This is a paid sponsored announcement from Cayuga Medical Center. It was not written by The Ithaca Voice.

ITHACA, N.Y. — Strokes are the fifth-leading cause of death in the United States, according to the Centers for Disease Control. It is important to recognize the signs of stroke and know when to call 9-1-1. Cayuga Medical Center, which is designated as a Stroke Center, has some tips and warning signs to remember:

Warning Signs of a Stroke can include:

  • Sudden numbness or weakness of face, arm or leg, particularly on one side of the body.
  • When raising both arms with palms up, one arm drifts downward or won’t move.
  • Speech is slurred or garbled, or the person is unable to repeat a simple sentence like, “The sky is blue.”
  • Sudden severe headache with no known cause.
  • Sudden trouble seeing in one or both eyes.
  • Sudden trouble walking, dizziness, loss of balance/coordination.

If someone has any of these symptoms – even if they go away – call 9-1-1 and say, “I think this person is having a stroke” to help get the person to the hospital immediately. Do not try to drive yourself – your symptoms could get worse while you’re driving.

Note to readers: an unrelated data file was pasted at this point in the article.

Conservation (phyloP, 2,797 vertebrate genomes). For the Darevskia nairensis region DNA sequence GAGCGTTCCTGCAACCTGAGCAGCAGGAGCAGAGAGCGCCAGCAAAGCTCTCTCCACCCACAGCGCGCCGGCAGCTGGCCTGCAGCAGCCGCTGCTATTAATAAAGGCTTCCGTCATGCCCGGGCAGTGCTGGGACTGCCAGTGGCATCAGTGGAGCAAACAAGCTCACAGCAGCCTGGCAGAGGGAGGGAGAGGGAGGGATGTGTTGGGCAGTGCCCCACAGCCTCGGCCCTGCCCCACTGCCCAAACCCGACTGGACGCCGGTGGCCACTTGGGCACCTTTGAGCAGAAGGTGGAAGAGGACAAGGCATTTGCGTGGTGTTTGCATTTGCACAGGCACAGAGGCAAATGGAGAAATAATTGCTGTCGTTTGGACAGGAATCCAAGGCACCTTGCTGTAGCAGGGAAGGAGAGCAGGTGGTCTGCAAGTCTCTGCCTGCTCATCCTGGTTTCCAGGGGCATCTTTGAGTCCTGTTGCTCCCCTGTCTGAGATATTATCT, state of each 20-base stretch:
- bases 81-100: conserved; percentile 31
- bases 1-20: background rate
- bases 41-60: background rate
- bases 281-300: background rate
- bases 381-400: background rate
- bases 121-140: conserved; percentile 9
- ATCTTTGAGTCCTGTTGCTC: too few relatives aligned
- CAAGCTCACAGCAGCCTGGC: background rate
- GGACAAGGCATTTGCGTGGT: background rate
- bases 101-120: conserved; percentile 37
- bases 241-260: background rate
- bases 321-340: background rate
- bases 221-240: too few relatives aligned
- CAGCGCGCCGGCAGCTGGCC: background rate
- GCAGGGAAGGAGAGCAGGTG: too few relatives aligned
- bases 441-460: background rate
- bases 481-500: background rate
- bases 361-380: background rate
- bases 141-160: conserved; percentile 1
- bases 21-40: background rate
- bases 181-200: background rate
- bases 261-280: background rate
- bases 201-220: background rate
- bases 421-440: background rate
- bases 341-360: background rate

Risk factors for stroke you can change with your doctor’s help:

  • High blood pressure
  • Tobacco use
  • Diabetes
  • Carotid and other artery disease
  • Irregular heart rhythm
  • Illegal drug use
  • Transient ischemic attacks
  • Certain blood disorders
  • High blood cholesterol
  • Physical inactivity and obesity
  • Excessive alcohol use

Cayuga Medical Center is designated as a Stroke Center by the New York State Department of Health. This designation process is part of a statewide initiative to raise diagnostic and treatment standards and improve access to high quality care for patients with a diagnosis of stroke, which is the fifth leading cause of death in the United States and the leading cause of adult disability. Studies published in the Journal of the American Medical Association have shown that patients treated at hospitals with a Stroke Center have reduced mortality and morbidity, fewer complications, improved long-term outcomes, and increased patient satisfaction.

Stroke, also known as “brain attack,” is a medical emergency requiring swift transportation to the nearest medical center and immediate medical treatment by the stroke team. This is a multidisciplinary group including emergency physicians and nurses, neurologists, radiologists, neurosurgeons, vascular surgeons, and rehabilitation specialists. Team members are available to respond 24/7 in the Emergency Department for the evaluation and treatment of stroke patients.